By: Tamzin A. Rosenwasser, M.D.
On September 13, 2011, the Wall Street Journal noticed the Code Blue in the medical field. They have brought the coding disaster out into the open. Physicians have been dealing with the 18,000 codes of International Classification of Disease (ICD 9), coding their patients’ diagnoses, and the tests and procedures done, all for the convenience of the government and third parties. Now there will be ICD-10, with 140,000 codes, 70,000 for diagnoses, and the rest for procedures. It’s laughably absurd. Is there a code for “Driven insane by ICD-10 codes?”
ICD-10 code books will be larger, no doubt more expensive, and ridiculous. There is no way to come up with a code for the nuances of everything that happens in life, and it is sheer lunacy to try. But someone is trying to shoehorn medical events into 140,000 codes. Who cares whether it was a macaw or a parrot that bit someone? There are nine codes for each of the birds. You can be bitten, struck, or have “other contact with” a macaw, an initial encounter, a subsequent encounter, or sequela. Could petting a macaw be construed as a medical problem if someone got a rash from it? Would you code it “other contact with macaw” or “eczema”?
Pat Brooks, of the Medicare/Medicaid program, is quoted as saying it is for “accuracy of data and quality of care.” What will really happen is that physicians and “billing experts” will be overwhelmed by this flood of trivia. Instead of one code for a poorly healed fracture, someone will be expected to sift through 2,595 codes for the specific type of poorly healed fracture. But they won’t do it. The code for refusing to do something like that is XOX.01.AE.3, which is “perverse human nature pathologically gumming up government work.” Having more than 2,000 codes will not help reduce poorly healed fractures. The data will get less accurate, I predict, because even trained coders will default to some wastebasket code when faced with the bewildering array in ICD-10.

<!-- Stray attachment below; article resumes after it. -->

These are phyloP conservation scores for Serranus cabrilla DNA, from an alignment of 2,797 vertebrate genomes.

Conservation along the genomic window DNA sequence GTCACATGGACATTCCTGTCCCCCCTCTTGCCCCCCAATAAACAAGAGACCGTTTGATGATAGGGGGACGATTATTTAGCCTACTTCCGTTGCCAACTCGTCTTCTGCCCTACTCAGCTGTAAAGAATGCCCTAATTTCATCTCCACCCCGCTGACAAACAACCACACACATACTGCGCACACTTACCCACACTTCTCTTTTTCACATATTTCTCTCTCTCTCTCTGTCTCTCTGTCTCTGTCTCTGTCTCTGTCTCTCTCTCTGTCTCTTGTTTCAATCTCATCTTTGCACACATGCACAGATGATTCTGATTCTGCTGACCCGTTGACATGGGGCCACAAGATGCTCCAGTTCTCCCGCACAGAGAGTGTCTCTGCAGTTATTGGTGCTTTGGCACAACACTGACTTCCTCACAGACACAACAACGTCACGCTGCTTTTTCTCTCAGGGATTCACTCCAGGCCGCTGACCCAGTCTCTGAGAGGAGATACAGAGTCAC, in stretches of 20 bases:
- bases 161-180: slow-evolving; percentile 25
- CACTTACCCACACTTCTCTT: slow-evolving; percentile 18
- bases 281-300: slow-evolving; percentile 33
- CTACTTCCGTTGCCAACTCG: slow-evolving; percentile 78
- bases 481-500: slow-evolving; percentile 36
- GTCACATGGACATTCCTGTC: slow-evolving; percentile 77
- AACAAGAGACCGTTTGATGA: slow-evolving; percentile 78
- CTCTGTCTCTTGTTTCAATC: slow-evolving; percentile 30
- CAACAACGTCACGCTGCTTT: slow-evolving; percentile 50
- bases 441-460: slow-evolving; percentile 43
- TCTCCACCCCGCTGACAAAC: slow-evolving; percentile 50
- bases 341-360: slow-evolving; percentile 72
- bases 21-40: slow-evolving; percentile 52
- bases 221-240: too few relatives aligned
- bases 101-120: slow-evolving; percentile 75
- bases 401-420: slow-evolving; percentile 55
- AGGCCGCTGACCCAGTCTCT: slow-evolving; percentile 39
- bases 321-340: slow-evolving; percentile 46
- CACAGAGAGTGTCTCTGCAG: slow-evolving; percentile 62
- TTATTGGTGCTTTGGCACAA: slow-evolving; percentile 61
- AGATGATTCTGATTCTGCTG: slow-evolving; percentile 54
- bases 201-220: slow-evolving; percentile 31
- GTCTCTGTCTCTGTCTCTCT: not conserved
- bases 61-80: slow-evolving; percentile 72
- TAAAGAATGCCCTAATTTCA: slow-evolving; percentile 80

This is an example of our national obsessive-compulsive neurosis. Code E993.8 is “unintentional explosion of own autocannons.” There’s a code for “nostalgia,” and one for “execution, legal.” Regrettably, there is no code for “bad karma.” The codes change all the time, so maybe that will be remedied in an upcoming version.
Donna Pickett, medical systems administrator at the Centers for Disease Control and Prevention (CDC), says codes detailing sites of injury, such as in a chicken coop, “could be important as for surveillance activities.” Does she envision outlawing chicken coops if a certain number of people are injured in them? How about code V91.07XA, “burn due to water-skis on fire, initial encounter?” There’s a code for drowning while jumping from burning water skis. How many times are water skis ever going to catch on fire? What difference does it make? Will we have a mandate that water skis must be fireproof? How about a warning: “Caution, serious burn or drowning may result if water-skis catch on fire?”
Another bureaucrat says it’s like a phone book: “All the numbers are in there. Are you going to call all the numbers? No. But the numbers you need are in there.” However, it is more like having 2,000 numbers that all ring the same telephone. What’s the point? It will slow doctors down. There is no good excuse for such exhaustive record-keeping.
If the Wall Street Journal thinks Sarbanes-Oxley and Dodd -Frank are a drag on business, they should visit a medical practice and see the chaos caused by all this.
If we really wanted to survey what’s going on, how about some codes for what the Congress, Courts, and President do? Code XF0.013.0.BLI; “voted on bill without reading it.” Code TREaa.1984 could be “went along with what Felix Frankfurter told William O. Douglas, viz. “If we can keep (Charles Evans Hughes) on our side, there is no amount of rewriting of the Constitution we cannot do.” Code XK.208.CCL could be “played golf, 3 over par, during financial crisis.” Oh, wait, mistakes are criminal fraud. The code should be XKa.208.CCL, “played golf, 3 over par, during financial meltdown.
Dr. Tamzin Rosenwasser earned her MD from Washington University in St Louis. She is board-certified in Internal Medicine and Dermatology and has practiced Emergency Medicine and Dermatology. Dr. Rosenwasser served as President of the Association of American Physicians and Surgeons (AAPS) in 2007-2008 and is currently on the Board of Directors. She also serves as the chair of the Research Advisory Committee of the Newfoundland Club of America. As a life-long dog lover and trainer, she realizes that her dogs have better access to medical care and more medical privacy than she has, and her veterinarians are paid more than physicians in the United States for exactly the same types of surgery.